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USNS Rappahannock (T-AO-204)
Rappahannock transits alongside the aircraft carrier USS George Washington (CVN 73) after a replenishment at sea.
Rappahannock maneuvering into port at Pearl Harbor; April 2005
Name: USNS Rappahannock
Namesake: Rappahannock River
Ordered: 6 October 1988
Builder: Avondale Shipyard, Inc., New Orleans, Louisiana
Laid down: 29 March 1992
Launched: 14 January 1995
In service: 7 November 1995
Motto: Stick Together, Team!
Status: In active service
General characteristics
Class & type: Henry J. Kaiser-class fleet replenishment oiler
Type: Fleet replenishment oiler
Tonnage: 31,200 deadweight tons
Displacement: 9,500 tons light
42,000 long tons (42,674 metric tons) full load
Length: 677 ft (206 m)
Beam: 97 ft 5 in (29.69 m)
Draft: 35 ft (11 m) maximum
Installed power: 16,000 hp (11.9 MW) per shaft
34,442 hp (25.7 MW) total sustained
Propulsion: Two medium-speed Colt-Pielstick PC4-2/2 10V-570 diesel engines, two shafts, controllable-pitch propellers
Speed: 20 knots (37 km/h; 23 mph)
Capacity: 159,000 barrels (25,300 m3) of fuel oil and jet fuel
7,400 sq ft (690 m2) dry cargo space; eight 20-foot (6.1 m) refrigerated containers with room for 128 pallets
Complement: 103 (18 civilian officers, 1 U.S. Navy officer, 64 merchant seamen, 20 U.S. Navy enlisted personnel)
Also given as 81 civilian and 3 U.S. Navy personnel
Armament: Peacetime: none
Wartime: at least 1 .50-caliber machine gun, probably 2 x 20 mm Phalanx CIWS
Aviation facilities: Helicopter landing platform
Notes: Five refueling stations
Two dry cargo transfer rigs

USNS Rappahannock is a Henry J. Kaiser-class underway replenishment oiler operated by the Military Sealift Command to support ships of the United States Navy.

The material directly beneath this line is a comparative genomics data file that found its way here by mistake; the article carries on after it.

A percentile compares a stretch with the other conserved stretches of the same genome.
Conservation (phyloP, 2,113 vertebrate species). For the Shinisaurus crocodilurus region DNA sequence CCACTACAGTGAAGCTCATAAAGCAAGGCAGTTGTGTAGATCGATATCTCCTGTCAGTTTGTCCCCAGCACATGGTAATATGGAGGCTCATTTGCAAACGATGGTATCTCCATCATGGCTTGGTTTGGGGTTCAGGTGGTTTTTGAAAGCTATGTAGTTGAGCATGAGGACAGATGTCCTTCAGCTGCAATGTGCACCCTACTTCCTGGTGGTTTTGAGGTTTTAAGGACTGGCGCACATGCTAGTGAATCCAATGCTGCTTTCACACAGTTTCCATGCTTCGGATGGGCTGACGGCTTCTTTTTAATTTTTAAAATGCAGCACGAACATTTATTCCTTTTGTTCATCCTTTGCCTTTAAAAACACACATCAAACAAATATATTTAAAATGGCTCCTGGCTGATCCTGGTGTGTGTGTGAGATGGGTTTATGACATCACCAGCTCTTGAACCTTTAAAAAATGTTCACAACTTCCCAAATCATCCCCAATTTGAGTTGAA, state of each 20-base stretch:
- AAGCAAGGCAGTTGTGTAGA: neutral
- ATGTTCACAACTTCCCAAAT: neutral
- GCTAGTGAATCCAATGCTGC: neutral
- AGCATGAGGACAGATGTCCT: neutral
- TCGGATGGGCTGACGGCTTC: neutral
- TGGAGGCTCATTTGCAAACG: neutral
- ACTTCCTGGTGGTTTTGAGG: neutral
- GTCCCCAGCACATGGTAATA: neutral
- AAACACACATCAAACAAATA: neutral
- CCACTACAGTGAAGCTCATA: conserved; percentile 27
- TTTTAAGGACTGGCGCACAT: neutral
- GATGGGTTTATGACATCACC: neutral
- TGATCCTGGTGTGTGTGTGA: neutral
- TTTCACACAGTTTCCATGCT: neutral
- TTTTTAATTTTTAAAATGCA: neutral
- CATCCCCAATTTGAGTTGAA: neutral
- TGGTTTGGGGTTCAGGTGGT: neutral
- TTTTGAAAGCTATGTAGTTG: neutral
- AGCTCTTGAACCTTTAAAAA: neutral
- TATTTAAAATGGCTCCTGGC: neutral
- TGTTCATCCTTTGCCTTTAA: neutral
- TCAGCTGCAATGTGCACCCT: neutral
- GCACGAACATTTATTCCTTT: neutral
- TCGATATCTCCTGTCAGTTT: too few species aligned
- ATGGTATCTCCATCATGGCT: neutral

Construction and delivery[edit | edit source]

Rappahannock, the eighteenth ship and final ship of the Henry J. Kaiser class and the second U.S. Navy ship named for the Rappahannock River in Virginia, was laid down at Avondale Shipyard, Inc., at New Orleans, Louisiana, on 29 March 1992 and launched on 14 January 1995. She was one of only three of the eighteen Henry J. Kaiser-class ships — the other two being Patuxent and Laramie — to be built with a double bottom in order to meet the requirements of the Oil Pollution Act of 1990. Hull separation is 6 feet (1.8 m) at the sides and 6 feet 6 inches (1.98 m) on the bottom, reducing her liquid cargo capacity by about 21,000 barrels (3,300 m3) from that of the 15 ships of her class without a double bottom.

Rappahannock entered non-commissioned U.S. Navy service under the control of Military Sealift Command with a primarily civilian crew on 7 November 1995.

Service history[edit | edit source]

Rappahannock serves in the United States Pacific Fleet.

During Operation Tomodachi, Rappahannock delivered fuel, stores and humanitarian relief supplies to Blue Ridge for transport to mainland Japan. Rappahannock then loaded diesel and aviation fuel at Sasebo, Japan, on March 24 before sailing for Gwangyang, South Korea, arriving March 27. There, Rappahannock loaded 289 pallets of bottled water, which the ship delivered to Yokosuka, Japan, March 30. Less than 24 hours later, the ship was underway again in the direction of Sendai. Rappahannock completed 10 underway replenishment missions delivering more than 2.4 million gallons of fuel.[1]

On July 16, 2012, the Rappahannock was involved in an incident in the Persian Gulf off the coast of Dubai with an Indian fishing boat that the US Navy Fifth Fleet claimed approached the ship despite several warnings.[2] (This has been disputed by those on board the boat[3] and by India's ambassador to the UAE[4]). “An embarked security team aboard a U.S. Navy vessel fired upon a small motor vessel after it disregarded warnings and rapidly approached the U.S. ship,” Lt. Greg Raelson, media officer for U.S. Navy, said in an e-mailed statement. According to the Navy's Central Command Public Affairs, the Navy vessel followed its force protocol by first attempting to warn away the approaching craft with a series of non-lethal procedures using voice, radio, and lights. After those failed the Rappahannock escalated to lethal force, firing on the approaching vessel with a .50-caliber machine gun,[5] killing an Indian fisherman on board and wounding three others.[6][7]

References[edit | edit source]

  • This article includes information collected from the Naval Vessel Register, which, as a U.S. government publication, is in the public domain. The entry can be found here.

External links[edit | edit source]

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